The thing I don't understand about mixed conditionals is this example from my book:
A. “If Anna were here, she would've known what to do.” (but Anna's not here, so she can't help us.)
It says before that that mixed conditionals, where there is this type: Past simple - would + have + past participle, usage is: unreal present situations, usually imaginary permanent states, which could have had some consequences in the past.
In my language, you cannot possibly have some present situation that had / can have consequences in the past. How is this possible?
Can someone simplify the usage?
I have these questions:
B. If you (wear) a beard all the time, they (not recognize) you without it.
I believe it should sound like this:
If you wore a beard all the time, they wouldn't have recognized you without it.
Just because it sounds natural, but not because it might be correct. Can someone explain the usage listed above (in B)? What I'm thinking is: if you wore a beard—that's imaginary, not real now—they wouldn't have recognized you without it; meaning that in the past it could've had some consequences if you did and were like this like you are today. (Which you aren't actually.)
C. If the Earth (stop), everything (be) changed in the world.
I believe that this is the answer:
If the Earth had stopped, everything would be changed in the world.
but why wouldn't it be this?:
If the Earth stopped, everything would have been changed.?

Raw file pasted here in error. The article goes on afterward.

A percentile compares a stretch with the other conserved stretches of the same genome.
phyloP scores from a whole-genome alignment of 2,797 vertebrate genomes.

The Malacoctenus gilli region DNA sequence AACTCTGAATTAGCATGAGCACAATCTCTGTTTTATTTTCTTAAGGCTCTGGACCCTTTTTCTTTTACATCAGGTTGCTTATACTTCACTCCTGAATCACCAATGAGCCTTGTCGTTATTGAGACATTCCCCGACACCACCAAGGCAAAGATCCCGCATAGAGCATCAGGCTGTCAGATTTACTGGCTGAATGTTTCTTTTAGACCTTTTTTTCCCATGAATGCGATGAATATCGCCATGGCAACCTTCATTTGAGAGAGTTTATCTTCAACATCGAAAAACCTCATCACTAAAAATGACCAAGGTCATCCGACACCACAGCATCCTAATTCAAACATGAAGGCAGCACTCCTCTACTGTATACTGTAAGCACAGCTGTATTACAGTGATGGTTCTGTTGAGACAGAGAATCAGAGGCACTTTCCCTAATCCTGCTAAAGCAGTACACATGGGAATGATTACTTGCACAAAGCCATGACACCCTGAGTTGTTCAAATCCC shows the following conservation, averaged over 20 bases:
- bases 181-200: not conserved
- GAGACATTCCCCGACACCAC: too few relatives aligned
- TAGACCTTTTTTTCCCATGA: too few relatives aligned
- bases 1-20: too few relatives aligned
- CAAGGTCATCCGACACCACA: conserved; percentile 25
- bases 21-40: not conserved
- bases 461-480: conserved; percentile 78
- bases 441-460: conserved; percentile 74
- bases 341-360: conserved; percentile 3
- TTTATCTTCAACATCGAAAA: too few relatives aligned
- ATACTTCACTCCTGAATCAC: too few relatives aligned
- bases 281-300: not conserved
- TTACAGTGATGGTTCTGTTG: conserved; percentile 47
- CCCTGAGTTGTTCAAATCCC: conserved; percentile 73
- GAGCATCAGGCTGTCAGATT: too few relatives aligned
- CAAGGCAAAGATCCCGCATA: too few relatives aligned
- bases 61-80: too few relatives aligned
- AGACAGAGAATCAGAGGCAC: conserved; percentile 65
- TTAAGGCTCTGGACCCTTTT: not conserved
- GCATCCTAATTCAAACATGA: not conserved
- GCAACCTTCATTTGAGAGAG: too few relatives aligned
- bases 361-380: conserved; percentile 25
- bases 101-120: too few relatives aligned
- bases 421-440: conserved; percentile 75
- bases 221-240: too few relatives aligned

If it stopped, it's not moving, then this could've caused changes in the past?
D. She (win) the beauty pageant if she (wear) different clothes.
This is my answer:
She would win the beauty pageant if she had worn different clothes.
Because here we have some past event—wearing different clothes—which causes the victory ... and she would've just won it - but she didn't, because she hadn't worn different clothes. They are probably talking about it after but near the end of that competition.
Were these right explanations? If someone could, please summarize the usage of these 2 mixed conditionals (past simple - would + perfect infinitive, and past perfect - would + infinitive).
EDIT: I found another sentence I'm not sure about - it says I should comment on it (in mixed conditionals, only the 2 types I listed above):
E. They are injured because they were driving very quickly.
I'd say here:
If they hadn't driven (or maybe "been driving") very quickly, they wouldn't be injured.
Because it's a past event... but when I think about it, even though it's obviously not a "permanent state", but you could say:
If they didn't drive very quickly, they wouldn't have been injured.
I really can't tell the difference when I look at the usage box in my book.